Replies
    1. Whoever posted the above comment ....

      Thanks for the commentary. Feel free to comment anytime.

      Delete
  6. Myles,

    As always, thanks for sharing your test results!

    27 black plate Raytheon couldn't find a better home..

    -Rick

    ReplyDelete
  7. Myles,
    Thanks for publishing your findings. Question....Which Ruby 12AX7C were you testing? 12AX7AC5 or AC7? Thanks in advance for your time taken to reply to my question.
    -Shane

    ReplyDelete
    Replies
    1. Shane,

      These are the AC5. I have tested the Ruby 12AX7s for years at this point as well as many of their other tubes. Back in the early or mid 2000s a review I wrote on their EL34BSTR was published in the first page of their tube catalog. These catalogs were handed out at NAMM that year. At the time I was tech support for Groove Tubes and the GT booth at NAMM was across from the Ruby booth in direct sight. It was interesting as folks came to ask my take on Ruby when I was working at GT. Aspen Pittman always accepted that I wrote what I observed. Over the years I felt that Ruby provided great products at a very fair price and their testing and QA are top notch.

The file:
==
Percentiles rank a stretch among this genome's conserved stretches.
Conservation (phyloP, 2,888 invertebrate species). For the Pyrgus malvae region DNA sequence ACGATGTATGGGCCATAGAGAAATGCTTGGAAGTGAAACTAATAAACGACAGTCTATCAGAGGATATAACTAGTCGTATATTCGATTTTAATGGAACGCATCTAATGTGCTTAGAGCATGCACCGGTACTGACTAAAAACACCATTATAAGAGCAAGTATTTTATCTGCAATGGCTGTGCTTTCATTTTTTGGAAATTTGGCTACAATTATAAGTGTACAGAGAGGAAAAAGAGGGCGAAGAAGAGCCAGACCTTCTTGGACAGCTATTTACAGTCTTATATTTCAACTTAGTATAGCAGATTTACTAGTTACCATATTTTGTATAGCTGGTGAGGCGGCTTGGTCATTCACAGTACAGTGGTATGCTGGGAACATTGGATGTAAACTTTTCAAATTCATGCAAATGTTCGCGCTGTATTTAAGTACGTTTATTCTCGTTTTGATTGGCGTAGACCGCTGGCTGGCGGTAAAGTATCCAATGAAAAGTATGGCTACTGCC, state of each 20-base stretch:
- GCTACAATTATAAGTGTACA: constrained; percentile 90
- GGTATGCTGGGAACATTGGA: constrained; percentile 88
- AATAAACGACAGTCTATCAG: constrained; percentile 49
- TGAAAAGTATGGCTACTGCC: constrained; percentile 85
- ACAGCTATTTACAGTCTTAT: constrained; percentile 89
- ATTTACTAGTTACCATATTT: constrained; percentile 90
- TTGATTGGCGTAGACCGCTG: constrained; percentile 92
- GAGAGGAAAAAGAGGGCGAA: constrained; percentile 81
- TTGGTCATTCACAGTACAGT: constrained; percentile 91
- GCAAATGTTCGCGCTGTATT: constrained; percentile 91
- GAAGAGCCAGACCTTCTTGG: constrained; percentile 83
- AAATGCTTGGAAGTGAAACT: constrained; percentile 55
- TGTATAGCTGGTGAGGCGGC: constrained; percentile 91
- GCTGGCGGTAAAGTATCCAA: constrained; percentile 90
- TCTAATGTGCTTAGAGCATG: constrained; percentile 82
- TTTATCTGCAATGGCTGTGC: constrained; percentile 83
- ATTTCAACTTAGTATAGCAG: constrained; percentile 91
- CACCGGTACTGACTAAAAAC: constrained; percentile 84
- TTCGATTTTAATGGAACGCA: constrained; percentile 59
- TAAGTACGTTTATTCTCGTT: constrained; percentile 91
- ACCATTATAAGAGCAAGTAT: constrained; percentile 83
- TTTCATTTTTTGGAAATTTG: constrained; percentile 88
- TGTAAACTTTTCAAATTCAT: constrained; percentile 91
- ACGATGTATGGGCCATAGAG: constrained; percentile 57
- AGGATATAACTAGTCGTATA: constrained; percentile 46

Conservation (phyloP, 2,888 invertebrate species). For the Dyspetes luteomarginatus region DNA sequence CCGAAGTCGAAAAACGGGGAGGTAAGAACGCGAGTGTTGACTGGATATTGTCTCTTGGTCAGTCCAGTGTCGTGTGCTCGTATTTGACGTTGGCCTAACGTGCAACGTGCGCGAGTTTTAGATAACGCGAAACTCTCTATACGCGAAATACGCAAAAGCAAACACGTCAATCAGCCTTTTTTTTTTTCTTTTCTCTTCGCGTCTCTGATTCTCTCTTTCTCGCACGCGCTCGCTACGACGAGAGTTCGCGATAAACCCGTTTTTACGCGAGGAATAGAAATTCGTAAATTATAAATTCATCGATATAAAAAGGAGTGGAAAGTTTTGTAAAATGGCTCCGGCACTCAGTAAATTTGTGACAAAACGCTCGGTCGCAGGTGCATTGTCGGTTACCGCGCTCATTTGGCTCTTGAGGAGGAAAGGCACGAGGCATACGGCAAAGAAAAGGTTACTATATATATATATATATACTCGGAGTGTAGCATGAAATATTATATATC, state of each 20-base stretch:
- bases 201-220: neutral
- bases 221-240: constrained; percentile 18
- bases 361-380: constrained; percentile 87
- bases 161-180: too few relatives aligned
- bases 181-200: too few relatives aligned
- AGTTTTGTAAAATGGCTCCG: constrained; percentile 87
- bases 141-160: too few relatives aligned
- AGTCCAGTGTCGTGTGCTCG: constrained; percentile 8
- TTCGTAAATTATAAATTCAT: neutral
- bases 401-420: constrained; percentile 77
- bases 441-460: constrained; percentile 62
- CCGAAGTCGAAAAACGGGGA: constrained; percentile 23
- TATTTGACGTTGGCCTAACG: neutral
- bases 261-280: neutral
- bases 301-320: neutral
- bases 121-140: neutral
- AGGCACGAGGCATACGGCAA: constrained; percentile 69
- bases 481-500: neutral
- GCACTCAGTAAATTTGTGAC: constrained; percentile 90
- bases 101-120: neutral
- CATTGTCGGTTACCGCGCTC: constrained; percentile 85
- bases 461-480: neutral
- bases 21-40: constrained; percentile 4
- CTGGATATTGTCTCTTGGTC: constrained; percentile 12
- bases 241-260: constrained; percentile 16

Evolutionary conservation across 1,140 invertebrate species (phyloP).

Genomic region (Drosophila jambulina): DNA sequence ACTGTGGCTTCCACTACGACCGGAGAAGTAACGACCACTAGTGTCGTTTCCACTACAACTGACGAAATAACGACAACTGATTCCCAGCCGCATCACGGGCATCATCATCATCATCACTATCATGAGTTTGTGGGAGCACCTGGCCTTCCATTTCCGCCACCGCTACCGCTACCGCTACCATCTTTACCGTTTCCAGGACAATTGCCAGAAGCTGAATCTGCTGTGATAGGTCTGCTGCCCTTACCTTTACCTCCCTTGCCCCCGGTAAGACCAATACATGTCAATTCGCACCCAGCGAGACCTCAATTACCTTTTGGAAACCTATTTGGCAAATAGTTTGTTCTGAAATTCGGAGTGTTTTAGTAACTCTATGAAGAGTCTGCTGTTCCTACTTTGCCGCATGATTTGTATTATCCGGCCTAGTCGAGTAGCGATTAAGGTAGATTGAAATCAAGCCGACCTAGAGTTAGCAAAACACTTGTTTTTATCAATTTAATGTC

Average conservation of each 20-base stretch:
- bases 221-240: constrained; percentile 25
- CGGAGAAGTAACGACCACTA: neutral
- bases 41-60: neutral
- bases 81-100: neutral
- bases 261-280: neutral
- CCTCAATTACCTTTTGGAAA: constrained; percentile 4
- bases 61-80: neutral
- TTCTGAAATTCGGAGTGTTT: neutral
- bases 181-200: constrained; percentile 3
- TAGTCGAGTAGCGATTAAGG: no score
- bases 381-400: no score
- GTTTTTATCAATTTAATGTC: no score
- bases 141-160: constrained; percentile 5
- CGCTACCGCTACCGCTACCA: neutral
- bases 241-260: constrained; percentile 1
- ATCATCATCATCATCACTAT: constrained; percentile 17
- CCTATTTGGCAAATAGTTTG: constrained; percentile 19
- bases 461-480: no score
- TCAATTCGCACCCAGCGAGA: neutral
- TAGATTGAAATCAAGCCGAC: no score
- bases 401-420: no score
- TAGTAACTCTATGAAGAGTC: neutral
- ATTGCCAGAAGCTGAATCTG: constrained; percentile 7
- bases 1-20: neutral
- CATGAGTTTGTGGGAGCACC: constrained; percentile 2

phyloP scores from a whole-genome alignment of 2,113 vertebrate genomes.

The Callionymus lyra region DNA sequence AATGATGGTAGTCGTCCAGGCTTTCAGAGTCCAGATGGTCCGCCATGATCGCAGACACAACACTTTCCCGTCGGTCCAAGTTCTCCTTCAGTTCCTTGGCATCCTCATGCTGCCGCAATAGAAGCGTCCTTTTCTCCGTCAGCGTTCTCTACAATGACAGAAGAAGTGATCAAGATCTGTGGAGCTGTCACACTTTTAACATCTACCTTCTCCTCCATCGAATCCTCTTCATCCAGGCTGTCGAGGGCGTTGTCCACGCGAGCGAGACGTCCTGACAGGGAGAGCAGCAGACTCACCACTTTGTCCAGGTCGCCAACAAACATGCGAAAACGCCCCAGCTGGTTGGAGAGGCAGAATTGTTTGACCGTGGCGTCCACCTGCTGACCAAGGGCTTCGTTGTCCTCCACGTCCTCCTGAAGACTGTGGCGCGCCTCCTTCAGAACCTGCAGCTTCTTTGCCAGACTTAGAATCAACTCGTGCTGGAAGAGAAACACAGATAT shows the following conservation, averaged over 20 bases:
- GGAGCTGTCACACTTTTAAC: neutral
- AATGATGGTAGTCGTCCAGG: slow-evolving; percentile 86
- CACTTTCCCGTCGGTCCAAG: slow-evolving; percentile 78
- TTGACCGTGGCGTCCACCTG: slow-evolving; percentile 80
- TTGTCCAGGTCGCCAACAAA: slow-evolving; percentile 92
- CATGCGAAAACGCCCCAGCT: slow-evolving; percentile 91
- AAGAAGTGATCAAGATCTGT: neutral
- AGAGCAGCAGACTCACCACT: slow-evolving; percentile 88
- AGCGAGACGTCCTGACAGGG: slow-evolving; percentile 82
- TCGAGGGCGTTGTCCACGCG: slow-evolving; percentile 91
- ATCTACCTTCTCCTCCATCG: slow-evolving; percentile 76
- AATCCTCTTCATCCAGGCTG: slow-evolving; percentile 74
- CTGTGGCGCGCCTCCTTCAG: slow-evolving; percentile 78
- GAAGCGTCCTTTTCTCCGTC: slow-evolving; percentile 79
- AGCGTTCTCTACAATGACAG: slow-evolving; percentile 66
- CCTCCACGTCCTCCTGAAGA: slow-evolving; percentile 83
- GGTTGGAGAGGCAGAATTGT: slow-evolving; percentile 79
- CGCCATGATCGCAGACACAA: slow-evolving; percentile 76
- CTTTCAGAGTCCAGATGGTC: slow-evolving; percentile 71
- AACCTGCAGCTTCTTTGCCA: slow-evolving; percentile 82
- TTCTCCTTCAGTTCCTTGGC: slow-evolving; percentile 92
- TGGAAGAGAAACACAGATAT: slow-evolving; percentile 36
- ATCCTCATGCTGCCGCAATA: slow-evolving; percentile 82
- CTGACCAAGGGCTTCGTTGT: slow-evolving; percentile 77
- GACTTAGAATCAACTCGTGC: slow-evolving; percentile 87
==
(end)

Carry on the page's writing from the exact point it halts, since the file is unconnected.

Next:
Delete
  8. Great work, really enjoyed the read.

    If you were to recommened 1 modern production 12AX7 what would it be?

    Cheers

    ReplyDelete
    Replies
    1. Tubes are very much a matter of personal taste and preference and my thoughts would vary from amp to amp, player to player.

      In a manner of speaking, trying to answer would be as tough as me asking you .... what should I have for lunch?

      But .... for a generic, all around, wide use 12AX7 tube made at the moment (as in this month), the Tung Sol Reissue is a good bet for being close to linear, not extreme in any characteristic, more reliable than most and fairly consistent compared to most others.

      Delete
  9. Thanks for the info Myles this was a very interesting read. I do have a question though; You often mention the Groove Tubes 12AX7M tube and how it started out very good but just got worse and worse over time and subsequent batches. Is there any way for the layman to tell one batch from the next by any markings or features on the tube? Are they numbered or coded in any way?